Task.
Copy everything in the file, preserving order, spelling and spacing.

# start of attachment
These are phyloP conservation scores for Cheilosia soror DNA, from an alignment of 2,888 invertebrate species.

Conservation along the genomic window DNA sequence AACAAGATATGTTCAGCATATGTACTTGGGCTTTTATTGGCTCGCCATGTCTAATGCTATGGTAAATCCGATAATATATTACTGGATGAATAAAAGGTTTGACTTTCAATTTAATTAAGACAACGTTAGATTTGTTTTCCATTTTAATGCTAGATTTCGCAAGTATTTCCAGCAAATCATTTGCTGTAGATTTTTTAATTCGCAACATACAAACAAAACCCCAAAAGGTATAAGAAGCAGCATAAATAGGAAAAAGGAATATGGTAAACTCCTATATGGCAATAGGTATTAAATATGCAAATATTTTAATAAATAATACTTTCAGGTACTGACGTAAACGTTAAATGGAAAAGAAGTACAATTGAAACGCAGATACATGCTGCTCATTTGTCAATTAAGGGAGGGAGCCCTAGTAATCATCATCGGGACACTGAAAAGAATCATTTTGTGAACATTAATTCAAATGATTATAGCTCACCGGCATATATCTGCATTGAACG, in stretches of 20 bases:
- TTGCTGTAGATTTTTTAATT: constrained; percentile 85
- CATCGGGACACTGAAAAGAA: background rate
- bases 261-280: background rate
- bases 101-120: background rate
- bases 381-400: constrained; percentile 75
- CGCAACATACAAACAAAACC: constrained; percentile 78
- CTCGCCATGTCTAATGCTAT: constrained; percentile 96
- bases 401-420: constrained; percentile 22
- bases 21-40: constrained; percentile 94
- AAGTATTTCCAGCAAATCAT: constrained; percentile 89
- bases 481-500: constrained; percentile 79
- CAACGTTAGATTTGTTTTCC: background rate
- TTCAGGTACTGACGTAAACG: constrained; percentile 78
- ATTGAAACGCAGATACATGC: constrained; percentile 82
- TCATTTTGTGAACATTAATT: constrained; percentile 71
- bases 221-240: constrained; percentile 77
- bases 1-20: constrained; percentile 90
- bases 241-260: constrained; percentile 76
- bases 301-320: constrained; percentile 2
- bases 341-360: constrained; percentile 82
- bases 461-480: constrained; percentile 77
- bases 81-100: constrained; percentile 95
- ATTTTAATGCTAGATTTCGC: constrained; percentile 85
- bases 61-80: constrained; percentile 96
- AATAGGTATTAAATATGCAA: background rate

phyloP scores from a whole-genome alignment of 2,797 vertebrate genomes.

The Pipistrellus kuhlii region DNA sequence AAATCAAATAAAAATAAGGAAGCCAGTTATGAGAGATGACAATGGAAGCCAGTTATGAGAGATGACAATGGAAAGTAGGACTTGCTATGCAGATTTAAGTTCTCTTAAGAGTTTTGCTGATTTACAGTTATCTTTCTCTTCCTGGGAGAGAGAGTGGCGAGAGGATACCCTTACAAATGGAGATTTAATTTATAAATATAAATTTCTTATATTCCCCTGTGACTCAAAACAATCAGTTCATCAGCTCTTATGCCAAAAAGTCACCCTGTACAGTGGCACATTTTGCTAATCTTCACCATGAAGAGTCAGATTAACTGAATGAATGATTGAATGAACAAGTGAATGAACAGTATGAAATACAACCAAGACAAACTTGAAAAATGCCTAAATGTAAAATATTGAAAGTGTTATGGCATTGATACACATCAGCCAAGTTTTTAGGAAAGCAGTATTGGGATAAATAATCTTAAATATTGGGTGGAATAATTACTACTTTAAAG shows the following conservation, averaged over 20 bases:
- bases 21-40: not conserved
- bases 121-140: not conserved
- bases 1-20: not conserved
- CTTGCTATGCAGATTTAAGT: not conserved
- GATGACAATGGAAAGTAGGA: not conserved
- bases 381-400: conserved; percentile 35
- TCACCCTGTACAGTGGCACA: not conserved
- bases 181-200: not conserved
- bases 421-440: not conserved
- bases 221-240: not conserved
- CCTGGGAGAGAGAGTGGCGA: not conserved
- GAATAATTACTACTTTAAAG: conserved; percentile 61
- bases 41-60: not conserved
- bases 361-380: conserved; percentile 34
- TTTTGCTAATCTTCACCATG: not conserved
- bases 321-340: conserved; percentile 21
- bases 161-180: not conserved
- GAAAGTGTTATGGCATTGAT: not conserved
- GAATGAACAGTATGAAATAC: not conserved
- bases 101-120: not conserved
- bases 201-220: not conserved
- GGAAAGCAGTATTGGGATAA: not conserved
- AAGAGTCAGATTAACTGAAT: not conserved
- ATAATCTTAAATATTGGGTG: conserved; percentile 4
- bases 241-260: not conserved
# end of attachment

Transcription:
These are phyloP conservation scores for Cheilosia soror DNA, from an alignment of 2,888 invertebrate species.

Conservation along the genomic window DNA sequence AACAAGATATGTTCAGCATATGTACTTGGGCTTTTATTGGCTCGCCATGTCTAATGCTATGGTAAATCCGATAATATATTACTGGATGAATAAAAGGTTTGACTTTCAATTTAATTAAGACAACGTTAGATTTGTTTTCCATTTTAATGCTAGATTTCGCAAGTATTTCCAGCAAATCATTTGCTGTAGATTTTTTAATTCGCAACATACAAACAAAACCCCAAAAGGTATAAGAAGCAGCATAAATAGGAAAAAGGAATATGGTAAACTCCTATATGGCAATAGGTATTAAATATGCAAATATTTTAATAAATAATACTTTCAGGTACTGACGTAAACGTTAAATGGAAAAGAAGTACAATTGAAACGCAGATACATGCTGCTCATTTGTCAATTAAGGGAGGGAGCCCTAGTAATCATCATCGGGACACTGAAAAGAATCATTTTGTGAACATTAATTCAAATGATTATAGCTCACCGGCATATATCTGCATTGAACG, in stretches of 20 bases:
- TTGCTGTAGATTTTTTAATT: constrained; percentile 85
- CATCGGGACACTGAAAAGAA: background rate
- bases 261-280: background rate
- bases 101-120: background rate
- bases 381-400: constrained; percentile 75
- CGCAACATACAAACAAAACC: constrained; percentile 78
- CTCGCCATGTCTAATGCTAT: constrained; percentile 96
- bases 401-420: constrained; percentile 22
- bases 21-40: constrained; percentile 94
- AAGTATTTCCAGCAAATCAT: constrained; percentile 89
- bases 481-500: constrained; percentile 79
- CAACGTTAGATTTGTTTTCC: background rate
- TTCAGGTACTGACGTAAACG: constrained; percentile 78
- ATTGAAACGCAGATACATGC: constrained; percentile 82
- TCATTTTGTGAACATTAATT: constrained; percentile 71
- bases 221-240: constrained; percentile 77
- bases 1-20: constrained; percentile 90
- bases 241-260: constrained; percentile 76
- bases 301-320: constrained; percentile 2
- bases 341-360: constrained; percentile 82
- bases 461-480: constrained; percentile 77
- bases 81-100: constrained; percentile 95
- ATTTTAATGCTAGATTTCGC: constrained; percentile 85
- bases 61-80: constrained; percentile 96
- AATAGGTATTAAATATGCAA: background rate

phyloP scores from a whole-genome alignment of 2,797 vertebrate genomes.

The Pipistrellus kuhlii region DNA sequence AAATCAAATAAAAATAAGGAAGCCAGTTATGAGAGATGACAATGGAAGCCAGTTATGAGAGATGACAATGGAAAGTAGGACTTGCTATGCAGATTTAAGTTCTCTTAAGAGTTTTGCTGATTTACAGTTATCTTTCTCTTCCTGGGAGAGAGAGTGGCGAGAGGATACCCTTACAAATGGAGATTTAATTTATAAATATAAATTTCTTATATTCCCCTGTGACTCAAAACAATCAGTTCATCAGCTCTTATGCCAAAAAGTCACCCTGTACAGTGGCACATTTTGCTAATCTTCACCATGAAGAGTCAGATTAACTGAATGAATGATTGAATGAACAAGTGAATGAACAGTATGAAATACAACCAAGACAAACTTGAAAAATGCCTAAATGTAAAATATTGAAAGTGTTATGGCATTGATACACATCAGCCAAGTTTTTAGGAAAGCAGTATTGGGATAAATAATCTTAAATATTGGGTGGAATAATTACTACTTTAAAG shows the following conservation, averaged over 20 bases:
- bases 21-40: not conserved
- bases 121-140: not conserved
- bases 1-20: not conserved
- CTTGCTATGCAGATTTAAGT: not conserved
- GATGACAATGGAAAGTAGGA: not conserved
- bases 381-400: conserved; percentile 35
- TCACCCTGTACAGTGGCACA: not conserved
- bases 181-200: not conserved
- bases 421-440: not conserved
- bases 221-240: not conserved
- CCTGGGAGAGAGAGTGGCGA: not conserved
- GAATAATTACTACTTTAAAG: conserved; percentile 61
- bases 41-60: not conserved
- bases 361-380: conserved; percentile 34
- TTTTGCTAATCTTCACCATG: not conserved
- bases 321-340: conserved; percentile 21
- bases 161-180: not conserved
- GAAAGTGTTATGGCATTGAT: not conserved
- GAATGAACAGTATGAAATAC: not conserved
- bases 101-120: not conserved
- bases 201-220: not conserved
- GGAAAGCAGTATTGGGATAA: not conserved
- AAGAGTCAGATTAACTGAAT: not conserved
- ATAATCTTAAATATTGGGTG: conserved; percentile 4
- bases 241-260: not conserved